DETECTIVE K: SECRET OF THE LIVING DEAD is the third film in the slapstick South Korean sleuthing series, and until now, I was entirely uninitiated. Being an obsessive completionist, there’s no way I could watch the second sequel in a franchise without context of the original and forgive myself in the morning; so I binged all three films in a row, emerging bleary eyed in a colorful blur of light hearted mystery-solving from the peninsula.

Broadly, DETECTIVE K is Sherlock Holmes in South Korean disguise, and follows the sort of formula you’d expect. The Guy Ritchie/Robert Downey Jr. flicks must have made a splash in South Korea, since the release of the first DETECTIVE K came not too long afterwards. It’s hard not to believe they were riding coattails with these adaptations of the novels by author Kim Tak-hwan and while they could be criticized for being derivative, they have their own unique character that could only come from its South Korean identity.

The story this time sees the wacky duo of Detective Kim Min (Kim Myung-min) and Seo-pil (Oh Dal-su) taking on a supernatural threat, somewhat out of step with Secret of the Virtuous Widow and Secret of the Lost Island, since neither previous instalment strayed into the paranormal. There’s far more computer generated action here, probably to keep up with the series’ cinematic peers and retain the attention of younger audiences. It’s an odd shift from the previous entries which, while fantastical, were far more grounded in reality.

The bright, colourful outer layers of these films belie dark themes, particularly in Secret of the Lost Island, which revolved around the sex trafficking of young children. The juxtaposition of slapstick comedy and true unpleasantness is odd – something mostly alien to Western storytelling – and my Anglo sensibilities tell me this is a tonal flaw. It could be common in South Korean narratives and I’m just an outsider with skewed expectations, so I should be careful in my judgement.

However, there are plenty of scenes which make identifying with the main character a challenge. To put it simply, he’s a pervert, and while his awkwardness and mild lecherousness is played for laughs, I can imagine certain scenes would cause discomfort for a few folks in the audience.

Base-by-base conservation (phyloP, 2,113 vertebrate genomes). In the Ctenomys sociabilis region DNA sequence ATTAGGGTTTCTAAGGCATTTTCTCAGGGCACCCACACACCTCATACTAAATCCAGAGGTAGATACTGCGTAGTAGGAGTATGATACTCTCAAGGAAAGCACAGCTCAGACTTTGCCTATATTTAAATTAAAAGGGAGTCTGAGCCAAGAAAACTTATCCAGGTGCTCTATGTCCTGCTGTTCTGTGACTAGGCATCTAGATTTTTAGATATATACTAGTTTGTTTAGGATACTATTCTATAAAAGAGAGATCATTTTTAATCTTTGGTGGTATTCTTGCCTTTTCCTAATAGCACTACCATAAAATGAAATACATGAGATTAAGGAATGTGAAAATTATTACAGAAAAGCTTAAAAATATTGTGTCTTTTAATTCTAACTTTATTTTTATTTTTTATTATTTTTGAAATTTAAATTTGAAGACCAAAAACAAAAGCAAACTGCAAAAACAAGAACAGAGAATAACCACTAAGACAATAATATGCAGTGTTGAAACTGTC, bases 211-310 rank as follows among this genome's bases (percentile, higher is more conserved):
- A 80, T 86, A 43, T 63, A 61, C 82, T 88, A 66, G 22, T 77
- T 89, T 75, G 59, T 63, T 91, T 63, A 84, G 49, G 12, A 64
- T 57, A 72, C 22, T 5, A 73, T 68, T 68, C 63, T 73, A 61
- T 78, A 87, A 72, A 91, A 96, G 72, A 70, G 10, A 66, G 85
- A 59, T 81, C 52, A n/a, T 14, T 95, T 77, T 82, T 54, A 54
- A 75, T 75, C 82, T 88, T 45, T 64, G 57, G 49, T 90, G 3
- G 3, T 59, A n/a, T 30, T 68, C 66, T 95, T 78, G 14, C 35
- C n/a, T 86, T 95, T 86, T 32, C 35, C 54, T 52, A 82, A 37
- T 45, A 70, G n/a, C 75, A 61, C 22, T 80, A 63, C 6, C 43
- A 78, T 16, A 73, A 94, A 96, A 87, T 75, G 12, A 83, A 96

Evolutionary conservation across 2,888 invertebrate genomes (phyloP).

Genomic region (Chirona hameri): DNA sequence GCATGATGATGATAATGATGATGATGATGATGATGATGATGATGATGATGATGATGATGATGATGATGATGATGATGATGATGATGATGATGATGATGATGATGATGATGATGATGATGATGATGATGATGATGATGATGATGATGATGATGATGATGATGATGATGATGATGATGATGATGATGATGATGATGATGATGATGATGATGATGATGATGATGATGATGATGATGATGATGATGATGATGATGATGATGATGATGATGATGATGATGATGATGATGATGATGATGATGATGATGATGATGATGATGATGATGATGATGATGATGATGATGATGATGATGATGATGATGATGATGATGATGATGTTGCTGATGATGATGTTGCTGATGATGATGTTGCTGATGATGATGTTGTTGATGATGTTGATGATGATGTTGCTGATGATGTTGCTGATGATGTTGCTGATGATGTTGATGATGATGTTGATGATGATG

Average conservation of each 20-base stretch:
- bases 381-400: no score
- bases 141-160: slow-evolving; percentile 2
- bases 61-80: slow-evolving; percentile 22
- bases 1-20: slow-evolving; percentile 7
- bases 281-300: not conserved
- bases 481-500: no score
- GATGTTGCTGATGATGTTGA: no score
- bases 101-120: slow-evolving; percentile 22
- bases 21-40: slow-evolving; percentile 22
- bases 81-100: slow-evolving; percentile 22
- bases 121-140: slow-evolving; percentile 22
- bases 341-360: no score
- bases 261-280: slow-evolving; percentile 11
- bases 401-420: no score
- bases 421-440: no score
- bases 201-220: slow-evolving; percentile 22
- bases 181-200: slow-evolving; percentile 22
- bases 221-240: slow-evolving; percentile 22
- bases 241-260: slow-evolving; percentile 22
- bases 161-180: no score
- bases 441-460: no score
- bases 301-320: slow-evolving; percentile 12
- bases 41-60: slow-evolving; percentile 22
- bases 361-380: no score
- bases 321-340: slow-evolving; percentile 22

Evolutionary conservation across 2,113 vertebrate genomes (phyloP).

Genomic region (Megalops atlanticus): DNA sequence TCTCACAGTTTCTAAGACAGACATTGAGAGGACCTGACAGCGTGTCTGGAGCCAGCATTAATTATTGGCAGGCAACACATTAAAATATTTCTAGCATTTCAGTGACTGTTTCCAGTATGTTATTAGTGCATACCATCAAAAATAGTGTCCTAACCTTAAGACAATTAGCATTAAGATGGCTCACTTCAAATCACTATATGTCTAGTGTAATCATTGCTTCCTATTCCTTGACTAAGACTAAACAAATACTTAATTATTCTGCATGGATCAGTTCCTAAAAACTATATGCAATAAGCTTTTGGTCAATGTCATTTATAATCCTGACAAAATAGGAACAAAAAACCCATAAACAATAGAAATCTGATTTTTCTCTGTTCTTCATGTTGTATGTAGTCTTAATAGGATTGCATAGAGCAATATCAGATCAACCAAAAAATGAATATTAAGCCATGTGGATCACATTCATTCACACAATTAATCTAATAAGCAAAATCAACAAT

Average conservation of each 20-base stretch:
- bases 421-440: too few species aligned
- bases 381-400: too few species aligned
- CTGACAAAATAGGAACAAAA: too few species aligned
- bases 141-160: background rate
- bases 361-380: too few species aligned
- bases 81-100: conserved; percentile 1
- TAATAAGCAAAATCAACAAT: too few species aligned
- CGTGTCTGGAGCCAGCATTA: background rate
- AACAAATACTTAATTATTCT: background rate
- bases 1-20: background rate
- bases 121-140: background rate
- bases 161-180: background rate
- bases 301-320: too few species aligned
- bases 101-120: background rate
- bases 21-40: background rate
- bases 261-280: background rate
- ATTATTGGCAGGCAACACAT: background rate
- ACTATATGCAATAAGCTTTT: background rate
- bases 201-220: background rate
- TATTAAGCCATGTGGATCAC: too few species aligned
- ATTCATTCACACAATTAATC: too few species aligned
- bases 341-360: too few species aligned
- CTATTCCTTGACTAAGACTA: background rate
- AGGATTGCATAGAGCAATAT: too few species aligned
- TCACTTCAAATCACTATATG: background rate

With all that said, the chemistry between Kim Myung-min and Oh Dai-Su is genuine. They play well off each other and – when not being creepy – are very likeable and funny. It’s their relationship that carries the series and makes it fun to watch. The plots are suitably convoluted, but really only serve as background to the hijinks of the main characters.

I think the series as a whole suffers from bloat. It could use a trim here and there to lose some of the fluff and SECRET OF THE LIVING DEAD is no exception. It’s lucky that the antagonists are entertaining enough to pull the audience through the duller spots. As the series has worn on, I think there’s been more and more pressure on the actors to make up for the shortfalls of the screenplays, and personally, I’m not convinced there’s enough steam to keep going too much further beyond this third instalment.

The DETECTIVE K films seem to have found a devoted audience in their homeland, and I can’t see why the creators would stop producing them now despite a lack of creative impetus. While I don’t think they’re particularly good enough to recommend to people who don’t watch Asian cinema, they’re worth a look for those of us who do, if only for the performances by Myung-min and Dal-su. Even though I’d had enough by the end of my marathon binge, and I sound like I’m being overly harsh… I’d probably come back for a fourth film to revisit the characters after I’ve had time to recover.

DETECTIVE K: THE SECRET OF THE LIVING DEAD will be available to view via digital September 25th.

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